What Are Food Safety Risk Assessments And Why Are They Used?

Food Safety Risk Assessments

Table of Contents

Food Safety Risk Assessments

‘Each year in the United States alone, it is estimated that more than 33 million people become ill as a direct result of foodborne illness.’ The University of Rhode Island

Food regulating authorities all over the globe are focused on eradicating the chances of the emersion of foodborne illnesses and eradicating hazards that are linked to them by detecting potential harm and nipping the risk in the bud.

To do this, food safety risk assessments are conducted. Below is all you need to know about how they are done and why.

What is the difference between hazard and risk?

The WHO (World Health Organization), when speaking of a thorough risk assessment, puts both the words, ‘hazard’ and ‘risk’ in the same bowl of consideration. Often at times, we also tend to use both words interchangeably when, in fact, they are anything but similar.

  • A hazard has the potential to cause you serious harm.

Example: Harm caused by lightning

  • A risk is the likelihood of the emergence of this harm-causing hazard and it differs from one situation to the other.

Example: The risk of being struck by lightning indoors and the risk of being struck by lightning outdoors, which is practically greater.

In other words, the lower the exposure (in dose and duration) to a hazard, the lower the risk.

Risk Evaluation matrix
Risk Evaluation Matrix

What is Risk Assessment?

‘Risk assessments are resource-intensive, data-driven activities designed to provide risk managers with the ability to consider a range of mitigations that are intended to improve public health.’

Naturally, we all want to avoid food that could potentially put our health at risk. Foodborne illnesses are therefore a vivid concern not just for the consumers but for the food makers and business holders as well. But who keeps a check and balance upon the quality of food and who decides what is safe to eat and what is not?

Here is where food safety risk assessment steps in; this scientific process is composed of:

  • Main components of risk management:
  • evaluating the risk
  • selecting the best course of action
  • making management decisions on final processes
  • monitoring and reviewing the effectiveness of risk management measures
  • documenting all processes and keeping detailed records

Risk management, in general, is based on four steps:

  • Hazard identification
  • Hazard characterization
  • Exposure assessment
  • Risk characterization

Types of Risk Assessments

The types of risk assessments are listed below:

  • Risk assessment is the scientific information that describes the likelihood and magnitude of specific hazards.
  • Risk management applies to processes used to control potential hazards.
  • Risk communication is the exchange of information about the hazards between the people connected to the processes involved.

The 4 steps of a risk assessment

There are four basic steps to consider and walk through while conducting thorough risk assessments in order to properly evaluate the potential risks and hazards connected to the food at hand.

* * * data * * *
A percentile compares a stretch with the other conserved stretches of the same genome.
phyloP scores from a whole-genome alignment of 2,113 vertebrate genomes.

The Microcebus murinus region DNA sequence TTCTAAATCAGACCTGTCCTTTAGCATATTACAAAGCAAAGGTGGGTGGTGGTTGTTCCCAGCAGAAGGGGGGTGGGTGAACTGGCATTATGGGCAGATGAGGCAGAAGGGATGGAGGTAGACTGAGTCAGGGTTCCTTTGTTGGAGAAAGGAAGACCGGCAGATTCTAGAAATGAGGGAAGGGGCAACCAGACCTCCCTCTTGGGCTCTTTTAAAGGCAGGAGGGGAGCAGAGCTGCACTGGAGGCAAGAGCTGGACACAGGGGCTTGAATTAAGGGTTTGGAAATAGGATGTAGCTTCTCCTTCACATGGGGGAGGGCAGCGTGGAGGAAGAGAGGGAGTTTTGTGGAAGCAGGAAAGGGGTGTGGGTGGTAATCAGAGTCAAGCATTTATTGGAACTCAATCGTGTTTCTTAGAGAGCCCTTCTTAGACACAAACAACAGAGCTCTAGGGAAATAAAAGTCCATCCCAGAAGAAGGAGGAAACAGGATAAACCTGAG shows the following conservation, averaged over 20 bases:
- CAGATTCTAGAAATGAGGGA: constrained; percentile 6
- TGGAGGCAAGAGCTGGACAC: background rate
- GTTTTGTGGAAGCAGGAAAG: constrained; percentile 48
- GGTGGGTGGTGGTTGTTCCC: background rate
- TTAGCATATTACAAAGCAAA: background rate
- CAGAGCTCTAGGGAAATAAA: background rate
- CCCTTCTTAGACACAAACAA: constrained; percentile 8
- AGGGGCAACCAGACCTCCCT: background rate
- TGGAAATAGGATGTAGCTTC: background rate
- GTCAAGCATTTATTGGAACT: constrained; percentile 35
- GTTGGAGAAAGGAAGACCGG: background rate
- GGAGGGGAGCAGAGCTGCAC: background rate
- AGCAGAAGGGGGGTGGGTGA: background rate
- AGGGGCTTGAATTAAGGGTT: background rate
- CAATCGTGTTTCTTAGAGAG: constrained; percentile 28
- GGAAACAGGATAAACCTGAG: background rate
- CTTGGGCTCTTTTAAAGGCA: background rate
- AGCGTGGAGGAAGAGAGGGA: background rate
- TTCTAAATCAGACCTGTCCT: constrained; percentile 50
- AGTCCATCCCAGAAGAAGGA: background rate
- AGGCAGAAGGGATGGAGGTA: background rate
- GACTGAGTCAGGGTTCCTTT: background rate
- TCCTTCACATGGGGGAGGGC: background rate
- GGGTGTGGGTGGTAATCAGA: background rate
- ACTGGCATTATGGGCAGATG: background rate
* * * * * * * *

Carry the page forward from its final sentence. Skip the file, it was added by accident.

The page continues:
These steps are stated below:

Step 1 – Hazard Identification: “Could this food or anything in it be harmful?”

In this step, the assessors analyze scientific data to rule out biological and chemical hazards in the food.

Step 2 – Hazard Characterization: “What effects do the hazards cause?”

All the scientific data is now used to decide whether the evidence is tough enough to prove a potential hazard in the food. The assessors use this data to study the nature of these health effects and also calculate a safe level of exposure.

Step 3 – Exposure assessment: “Who may be harmed and at what level may the exposure be harmful?”

In this step, the assessors estimate how much the consumers of the food are at risk keeping in consideration both the dose and duration of the ingestion. The consumers are divided into:

  • population groups (e.g. infants, children, adults)
  • sub-populations (e.g. vegetarians, vegans)

Step 4 – Risk characterization: “How likely is it that people will experience exposure at a level that can cause harm in real life?”

The last and final step is where the experts finally make a data-driven decision. This decision is based on previously collected data including the nature of the hazard and level of exposure. The level of exposure that can cause harm is compared to the actual level of exposure that someone would experience in real life. If the exposure level is higher than that which causes harm, there may be a safety concern for consumers in general or for specific groups.

Risk Assessment Process

  • The nature and characteristics of food safety issues are identified and expressed
  • The risk profile is developed by the RAC, describing the situation, product or commodity at hand and the information by which the consumers are exposed to the hazard.
  • The decision on whether a risk assessment is necessary or not will be taken jointly by the Committee (including experts and FSSAI officials)
  • A request proposal for the commissioning of risk assessment is issued by the RAC for the relevant Scientific Panel